role="button"> </a> <span> Mourners pass
                              the body of slain Black Panther leader
                              Fred Hampton at Rayner & Sons Funeral
                              Home, 3654 W. Roosevelt. </span> <span>
                              Sun-Times Library </span> </li>
                          <li data-ui="thumb" data-asset="19428708"
data-slug="criminal-court-judge-philip-romiti-looks-back-before-entering-apartment-at-2337-w-monroe-where-fred-hampton-and-mark-clark-were-shot-to-death-in-dec-4-1969"
                            data-index="9"> <a
href="https://cdn.vox-cdn.com/uploads/chorus_asset/file/19428708/img0010A.4152.jpg"
                              role="button"> </a> <span> Criminal
                              Court Judge Philip Romiti looks back
                              before entering apartment at 2337 W.
                              Monroe where Fred Hampton and Mark Clark
                              were shot to death in Dec. 4, 1969. </span>
                            <span> Sun-Times Library </span> </li>
                        </ul>
                      </div>
                    </div>
                  </div>
                </section>
              </div>
              <p id="IpZwCB">The home was dubbed “Ground Zero” by
                Hampton’s son, Fred Hampton Jr.</p>
              <p id="WAGlKf">Brooks was jailed from November 1969 to
                January 1970 for a case he caught in 1968.</p>
              <p id="OHH9wx">When he heard the news, he was devastated
                and couldn’t fathom how it could happen.</p>
              <p id="SNHLuI">Reports said fellow member William O’Neal
                was an FBI informant and provided the floor plan of the
                apartment. It was also speculated that he put “Seconal
                in Fred’s Kool-aid,” making it easier for police to kill
                Hampton.</p>
              <p id="IED7WR">While Brooks didn’t comment on whether
                O’Neal provided the floor plan, he said O’Neal did not
                drug Hampton.</p>
              <p id="CyzRDS">“O’Neal did not come into that house. I
                know that for a fact. So, who did it? Nobody wants to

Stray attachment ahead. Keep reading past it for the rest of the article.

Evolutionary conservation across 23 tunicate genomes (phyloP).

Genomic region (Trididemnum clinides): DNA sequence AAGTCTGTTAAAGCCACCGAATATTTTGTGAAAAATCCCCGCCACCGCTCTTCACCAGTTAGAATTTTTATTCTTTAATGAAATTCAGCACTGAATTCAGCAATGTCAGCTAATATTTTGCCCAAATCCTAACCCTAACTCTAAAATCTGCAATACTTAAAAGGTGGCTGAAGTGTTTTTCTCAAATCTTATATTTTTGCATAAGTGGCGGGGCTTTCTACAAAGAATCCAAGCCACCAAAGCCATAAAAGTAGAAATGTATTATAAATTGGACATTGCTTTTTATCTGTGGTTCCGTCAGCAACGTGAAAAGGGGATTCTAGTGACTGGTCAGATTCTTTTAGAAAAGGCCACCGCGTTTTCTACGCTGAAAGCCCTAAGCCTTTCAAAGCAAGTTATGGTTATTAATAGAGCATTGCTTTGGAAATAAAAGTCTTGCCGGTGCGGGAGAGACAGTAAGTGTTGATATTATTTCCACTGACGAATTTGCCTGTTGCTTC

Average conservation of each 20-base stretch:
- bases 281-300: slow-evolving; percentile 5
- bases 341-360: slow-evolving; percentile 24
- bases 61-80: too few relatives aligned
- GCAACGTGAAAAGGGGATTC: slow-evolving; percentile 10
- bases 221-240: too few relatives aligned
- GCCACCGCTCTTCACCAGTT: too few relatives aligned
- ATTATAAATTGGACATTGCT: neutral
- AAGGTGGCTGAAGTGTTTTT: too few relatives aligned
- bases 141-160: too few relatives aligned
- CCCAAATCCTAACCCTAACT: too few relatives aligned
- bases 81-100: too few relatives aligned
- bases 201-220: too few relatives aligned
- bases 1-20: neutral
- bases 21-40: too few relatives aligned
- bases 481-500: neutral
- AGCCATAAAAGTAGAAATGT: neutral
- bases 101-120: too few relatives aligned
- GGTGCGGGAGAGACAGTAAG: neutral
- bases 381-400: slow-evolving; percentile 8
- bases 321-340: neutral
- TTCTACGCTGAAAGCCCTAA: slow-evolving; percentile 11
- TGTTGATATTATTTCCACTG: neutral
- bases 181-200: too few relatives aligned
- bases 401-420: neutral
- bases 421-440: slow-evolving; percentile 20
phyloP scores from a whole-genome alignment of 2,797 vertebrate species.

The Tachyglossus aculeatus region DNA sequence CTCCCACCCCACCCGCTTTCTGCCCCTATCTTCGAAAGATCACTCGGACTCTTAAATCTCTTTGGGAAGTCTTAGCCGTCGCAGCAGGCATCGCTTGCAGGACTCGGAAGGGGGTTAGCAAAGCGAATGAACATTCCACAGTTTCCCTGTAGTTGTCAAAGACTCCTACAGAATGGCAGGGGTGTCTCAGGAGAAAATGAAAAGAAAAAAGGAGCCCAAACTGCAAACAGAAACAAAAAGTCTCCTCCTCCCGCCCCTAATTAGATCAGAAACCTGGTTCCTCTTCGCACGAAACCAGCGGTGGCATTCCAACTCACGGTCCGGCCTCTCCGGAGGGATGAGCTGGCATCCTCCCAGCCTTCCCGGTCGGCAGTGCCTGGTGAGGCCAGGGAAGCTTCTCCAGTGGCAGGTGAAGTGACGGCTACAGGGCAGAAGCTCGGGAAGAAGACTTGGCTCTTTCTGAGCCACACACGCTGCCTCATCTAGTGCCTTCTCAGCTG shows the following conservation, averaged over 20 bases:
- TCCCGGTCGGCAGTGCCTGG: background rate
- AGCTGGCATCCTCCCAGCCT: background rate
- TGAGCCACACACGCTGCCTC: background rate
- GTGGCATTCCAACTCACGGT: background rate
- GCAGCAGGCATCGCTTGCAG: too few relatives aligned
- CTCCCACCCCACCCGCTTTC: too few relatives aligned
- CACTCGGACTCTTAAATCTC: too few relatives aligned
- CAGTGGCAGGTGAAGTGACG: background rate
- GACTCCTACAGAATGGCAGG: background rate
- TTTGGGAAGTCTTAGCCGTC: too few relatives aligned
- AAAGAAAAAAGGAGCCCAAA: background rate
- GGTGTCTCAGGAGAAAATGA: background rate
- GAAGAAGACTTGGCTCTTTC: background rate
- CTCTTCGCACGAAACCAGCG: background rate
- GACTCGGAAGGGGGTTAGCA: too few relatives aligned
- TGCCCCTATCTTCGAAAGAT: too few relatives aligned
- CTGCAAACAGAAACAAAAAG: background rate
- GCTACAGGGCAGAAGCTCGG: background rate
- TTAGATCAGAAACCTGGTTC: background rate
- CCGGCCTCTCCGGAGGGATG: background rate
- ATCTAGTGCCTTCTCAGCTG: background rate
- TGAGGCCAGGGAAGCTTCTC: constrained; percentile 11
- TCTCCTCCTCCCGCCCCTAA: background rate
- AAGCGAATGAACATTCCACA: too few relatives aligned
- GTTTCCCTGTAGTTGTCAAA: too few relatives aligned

talk about it. That’s the real question. Who put the
                Seconal in Chairman Fred’s Kool-aid? Who drugged
                Chairman Fred?” Brooks asked.</p>
              <p id="dVpsIQ">That question has dogged him most of his
                life. </p>
              <p id="2prQqm">While he knows he’ll never get the answer,
                he thinks things would’ve gone differently if he’d been
                there. </p>
              <p id="uKh9Nr">“I hate the fact I was in jail when that
                s--- happened,” he angrily said.</p>
              <p id="uocd6B">Brooks said he would’ve been another man in
                the apartment able to keep a closer eye on things and
                maybe Hampton would still be alive.</p>
              <p id="YeRhg3">He said not only was Hampton a friend, he
                was like a brother to him. And while they were the same
                age, he learned a ton from the “charismatic, full of
                empathy” leader who was “beyond the times.”</p>
              <p id="CXXqVK">“Fred was considered a threat in the eyes
                of law enforcement because he could galvanize all types
                of people. We wanted to end police brutality. We created
                programs to point out the contradictions that existed in
                society. Children were going to school hungry and we
                started a free breakfast program. Shortly thereafter,
                the government started breakfast programs, and lunch
                programs in schools,” he said.</p>
              <p id="DewoaF">Brooks continued, “The government wasn’t
                thinking about sickle cell anemia so we opened up our
                medical centers and started testing Black people for
                sickle cell. Shortly thereafter, it became an issue and
                the government took it over. We had a way of creating
                consciousness amongst the people, forcing the government
                to do what it was supposed to do.”</p>
              <p id="oyCote">Comparing that decade to now, Brooks said
                it’s gotten worse, and it brings him to tears. </p>
              <p id="gI7PlM">“The fascist tactics that police use now
                are tantamount to murder. They don’t think twice about
                killing a person of color. A lot of it has to do with
                the political climate in this country. There’s an
                analogous situation with 1969 and what’s going on now.
                Then we had [President Richard] Nixon. Now we have
                [Donald] Trump as president. Their whole objective was
                oppression, and it’s the same flavor now,” he stressed.</p>
              <p id="3Cxui8">Hampton, who grew up in Maywood, was
                honored in September 2007 in the west suburb with an
                honorary street name and statue in his honor. The former
                Oak Street is now known as Fred Hampton Way and his
                statue sits in front of the Fred Hampton Family Aquatic
                Center.</p>
            </div>
          </div>